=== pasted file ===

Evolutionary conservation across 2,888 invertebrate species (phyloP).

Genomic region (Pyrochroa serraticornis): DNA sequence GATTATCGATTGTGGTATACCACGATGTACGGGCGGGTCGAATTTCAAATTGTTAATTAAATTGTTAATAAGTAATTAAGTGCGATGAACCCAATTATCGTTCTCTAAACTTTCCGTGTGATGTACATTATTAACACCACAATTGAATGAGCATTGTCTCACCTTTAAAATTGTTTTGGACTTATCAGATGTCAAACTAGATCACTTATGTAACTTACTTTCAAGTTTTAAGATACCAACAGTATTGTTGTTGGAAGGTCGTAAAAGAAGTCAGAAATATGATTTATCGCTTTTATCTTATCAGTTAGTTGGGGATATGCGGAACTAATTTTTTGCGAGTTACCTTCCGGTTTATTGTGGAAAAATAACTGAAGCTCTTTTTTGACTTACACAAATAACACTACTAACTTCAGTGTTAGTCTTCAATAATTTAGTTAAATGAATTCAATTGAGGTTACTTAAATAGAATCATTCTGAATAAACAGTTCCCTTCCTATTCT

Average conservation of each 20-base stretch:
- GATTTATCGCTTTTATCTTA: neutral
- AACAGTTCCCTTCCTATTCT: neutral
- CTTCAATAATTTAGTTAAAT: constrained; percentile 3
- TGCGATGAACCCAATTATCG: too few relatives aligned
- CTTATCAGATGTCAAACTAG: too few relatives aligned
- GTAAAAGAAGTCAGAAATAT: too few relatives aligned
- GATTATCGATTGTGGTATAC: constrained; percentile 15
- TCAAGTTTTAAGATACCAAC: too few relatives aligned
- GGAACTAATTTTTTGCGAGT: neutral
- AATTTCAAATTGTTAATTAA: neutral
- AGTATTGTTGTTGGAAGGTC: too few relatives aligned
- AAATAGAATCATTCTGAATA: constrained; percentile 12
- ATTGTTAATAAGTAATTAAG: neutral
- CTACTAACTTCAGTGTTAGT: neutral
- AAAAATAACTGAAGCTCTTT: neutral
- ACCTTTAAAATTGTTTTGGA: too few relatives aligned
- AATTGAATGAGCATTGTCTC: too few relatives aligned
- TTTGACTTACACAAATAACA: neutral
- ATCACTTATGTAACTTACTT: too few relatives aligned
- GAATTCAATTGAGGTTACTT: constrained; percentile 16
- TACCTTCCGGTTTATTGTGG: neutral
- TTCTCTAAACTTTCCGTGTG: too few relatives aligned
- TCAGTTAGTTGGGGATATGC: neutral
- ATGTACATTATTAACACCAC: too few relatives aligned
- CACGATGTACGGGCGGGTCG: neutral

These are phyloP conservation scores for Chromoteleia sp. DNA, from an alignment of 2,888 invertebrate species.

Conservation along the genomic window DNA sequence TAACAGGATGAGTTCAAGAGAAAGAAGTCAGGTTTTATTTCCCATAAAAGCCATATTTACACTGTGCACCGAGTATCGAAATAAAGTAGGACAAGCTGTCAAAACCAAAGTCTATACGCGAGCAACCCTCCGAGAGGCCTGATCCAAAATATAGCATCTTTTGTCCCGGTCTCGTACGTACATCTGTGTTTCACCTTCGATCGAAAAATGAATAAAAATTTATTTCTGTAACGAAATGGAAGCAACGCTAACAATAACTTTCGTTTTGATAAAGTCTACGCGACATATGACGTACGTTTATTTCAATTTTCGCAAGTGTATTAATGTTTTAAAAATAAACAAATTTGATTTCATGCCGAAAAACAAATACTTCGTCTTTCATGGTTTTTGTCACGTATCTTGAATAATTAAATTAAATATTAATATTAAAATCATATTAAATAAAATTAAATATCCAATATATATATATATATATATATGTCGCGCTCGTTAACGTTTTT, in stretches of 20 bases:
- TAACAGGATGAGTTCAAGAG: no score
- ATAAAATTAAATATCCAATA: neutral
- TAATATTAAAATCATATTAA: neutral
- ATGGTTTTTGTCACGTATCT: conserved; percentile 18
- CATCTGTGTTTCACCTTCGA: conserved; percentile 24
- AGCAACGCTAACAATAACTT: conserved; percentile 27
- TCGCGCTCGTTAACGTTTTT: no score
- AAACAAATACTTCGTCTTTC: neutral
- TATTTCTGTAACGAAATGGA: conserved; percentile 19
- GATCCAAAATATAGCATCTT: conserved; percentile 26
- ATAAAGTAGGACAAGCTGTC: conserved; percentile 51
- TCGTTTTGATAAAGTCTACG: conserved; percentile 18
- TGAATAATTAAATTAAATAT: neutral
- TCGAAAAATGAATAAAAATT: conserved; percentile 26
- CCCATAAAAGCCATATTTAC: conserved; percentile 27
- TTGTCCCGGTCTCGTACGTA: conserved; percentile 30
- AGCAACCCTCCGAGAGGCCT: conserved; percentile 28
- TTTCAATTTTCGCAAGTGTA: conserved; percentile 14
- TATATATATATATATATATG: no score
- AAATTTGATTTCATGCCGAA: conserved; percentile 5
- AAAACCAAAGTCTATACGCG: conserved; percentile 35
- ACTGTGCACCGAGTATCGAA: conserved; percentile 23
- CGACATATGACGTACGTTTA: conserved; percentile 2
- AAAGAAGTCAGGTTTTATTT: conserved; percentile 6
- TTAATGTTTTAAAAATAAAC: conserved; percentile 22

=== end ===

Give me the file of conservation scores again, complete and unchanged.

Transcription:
Evolutionary conservation across 2,888 invertebrate species (phyloP).

Genomic region (Pyrochroa serraticornis): DNA sequence GATTATCGATTGTGGTATACCACGATGTACGGGCGGGTCGAATTTCAAATTGTTAATTAAATTGTTAATAAGTAATTAAGTGCGATGAACCCAATTATCGTTCTCTAAACTTTCCGTGTGATGTACATTATTAACACCACAATTGAATGAGCATTGTCTCACCTTTAAAATTGTTTTGGACTTATCAGATGTCAAACTAGATCACTTATGTAACTTACTTTCAAGTTTTAAGATACCAACAGTATTGTTGTTGGAAGGTCGTAAAAGAAGTCAGAAATATGATTTATCGCTTTTATCTTATCAGTTAGTTGGGGATATGCGGAACTAATTTTTTGCGAGTTACCTTCCGGTTTATTGTGGAAAAATAACTGAAGCTCTTTTTTGACTTACACAAATAACACTACTAACTTCAGTGTTAGTCTTCAATAATTTAGTTAAATGAATTCAATTGAGGTTACTTAAATAGAATCATTCTGAATAAACAGTTCCCTTCCTATTCT

Average conservation of each 20-base stretch:
- GATTTATCGCTTTTATCTTA: neutral
- AACAGTTCCCTTCCTATTCT: neutral
- CTTCAATAATTTAGTTAAAT: constrained; percentile 3
- TGCGATGAACCCAATTATCG: too few relatives aligned
- CTTATCAGATGTCAAACTAG: too few relatives aligned
- GTAAAAGAAGTCAGAAATAT: too few relatives aligned
- GATTATCGATTGTGGTATAC: constrained; percentile 15
- TCAAGTTTTAAGATACCAAC: too few relatives aligned
- GGAACTAATTTTTTGCGAGT: neutral
- AATTTCAAATTGTTAATTAA: neutral
- AGTATTGTTGTTGGAAGGTC: too few relatives aligned
- AAATAGAATCATTCTGAATA: constrained; percentile 12
- ATTGTTAATAAGTAATTAAG: neutral
- CTACTAACTTCAGTGTTAGT: neutral
- AAAAATAACTGAAGCTCTTT: neutral
- ACCTTTAAAATTGTTTTGGA: too few relatives aligned
- AATTGAATGAGCATTGTCTC: too few relatives aligned
- TTTGACTTACACAAATAACA: neutral
- ATCACTTATGTAACTTACTT: too few relatives aligned
- GAATTCAATTGAGGTTACTT: constrained; percentile 16
- TACCTTCCGGTTTATTGTGG: neutral
- TTCTCTAAACTTTCCGTGTG: too few relatives aligned
- TCAGTTAGTTGGGGATATGC: neutral
- ATGTACATTATTAACACCAC: too few relatives aligned
- CACGATGTACGGGCGGGTCG: neutral

These are phyloP conservation scores for Chromoteleia sp. DNA, from an alignment of 2,888 invertebrate species.

Conservation along the genomic window DNA sequence TAACAGGATGAGTTCAAGAGAAAGAAGTCAGGTTTTATTTCCCATAAAAGCCATATTTACACTGTGCACCGAGTATCGAAATAAAGTAGGACAAGCTGTCAAAACCAAAGTCTATACGCGAGCAACCCTCCGAGAGGCCTGATCCAAAATATAGCATCTTTTGTCCCGGTCTCGTACGTACATCTGTGTTTCACCTTCGATCGAAAAATGAATAAAAATTTATTTCTGTAACGAAATGGAAGCAACGCTAACAATAACTTTCGTTTTGATAAAGTCTACGCGACATATGACGTACGTTTATTTCAATTTTCGCAAGTGTATTAATGTTTTAAAAATAAACAAATTTGATTTCATGCCGAAAAACAAATACTTCGTCTTTCATGGTTTTTGTCACGTATCTTGAATAATTAAATTAAATATTAATATTAAAATCATATTAAATAAAATTAAATATCCAATATATATATATATATATATATGTCGCGCTCGTTAACGTTTTT, in stretches of 20 bases:
- TAACAGGATGAGTTCAAGAG: no score
- ATAAAATTAAATATCCAATA: neutral
- TAATATTAAAATCATATTAA: neutral
- ATGGTTTTTGTCACGTATCT: conserved; percentile 18
- CATCTGTGTTTCACCTTCGA: conserved; percentile 24
- AGCAACGCTAACAATAACTT: conserved; percentile 27
- TCGCGCTCGTTAACGTTTTT: no score
- AAACAAATACTTCGTCTTTC: neutral
- TATTTCTGTAACGAAATGGA: conserved; percentile 19
- GATCCAAAATATAGCATCTT: conserved; percentile 26
- ATAAAGTAGGACAAGCTGTC: conserved; percentile 51
- TCGTTTTGATAAAGTCTACG: conserved; percentile 18
- TGAATAATTAAATTAAATAT: neutral
- TCGAAAAATGAATAAAAATT: conserved; percentile 26
- CCCATAAAAGCCATATTTAC: conserved; percentile 27
- TTGTCCCGGTCTCGTACGTA: conserved; percentile 30
- AGCAACCCTCCGAGAGGCCT: conserved; percentile 28
- TTTCAATTTTCGCAAGTGTA: conserved; percentile 14
- TATATATATATATATATATG: no score
- AAATTTGATTTCATGCCGAA: conserved; percentile 5
- AAAACCAAAGTCTATACGCG: conserved; percentile 35
- ACTGTGCACCGAGTATCGAA: conserved; percentile 23
- CGACATATGACGTACGTTTA: conserved; percentile 2
- AAAGAAGTCAGGTTTTATTT: conserved; percentile 6
- TTAATGTTTTAAAAATAAAC: conserved; percentile 22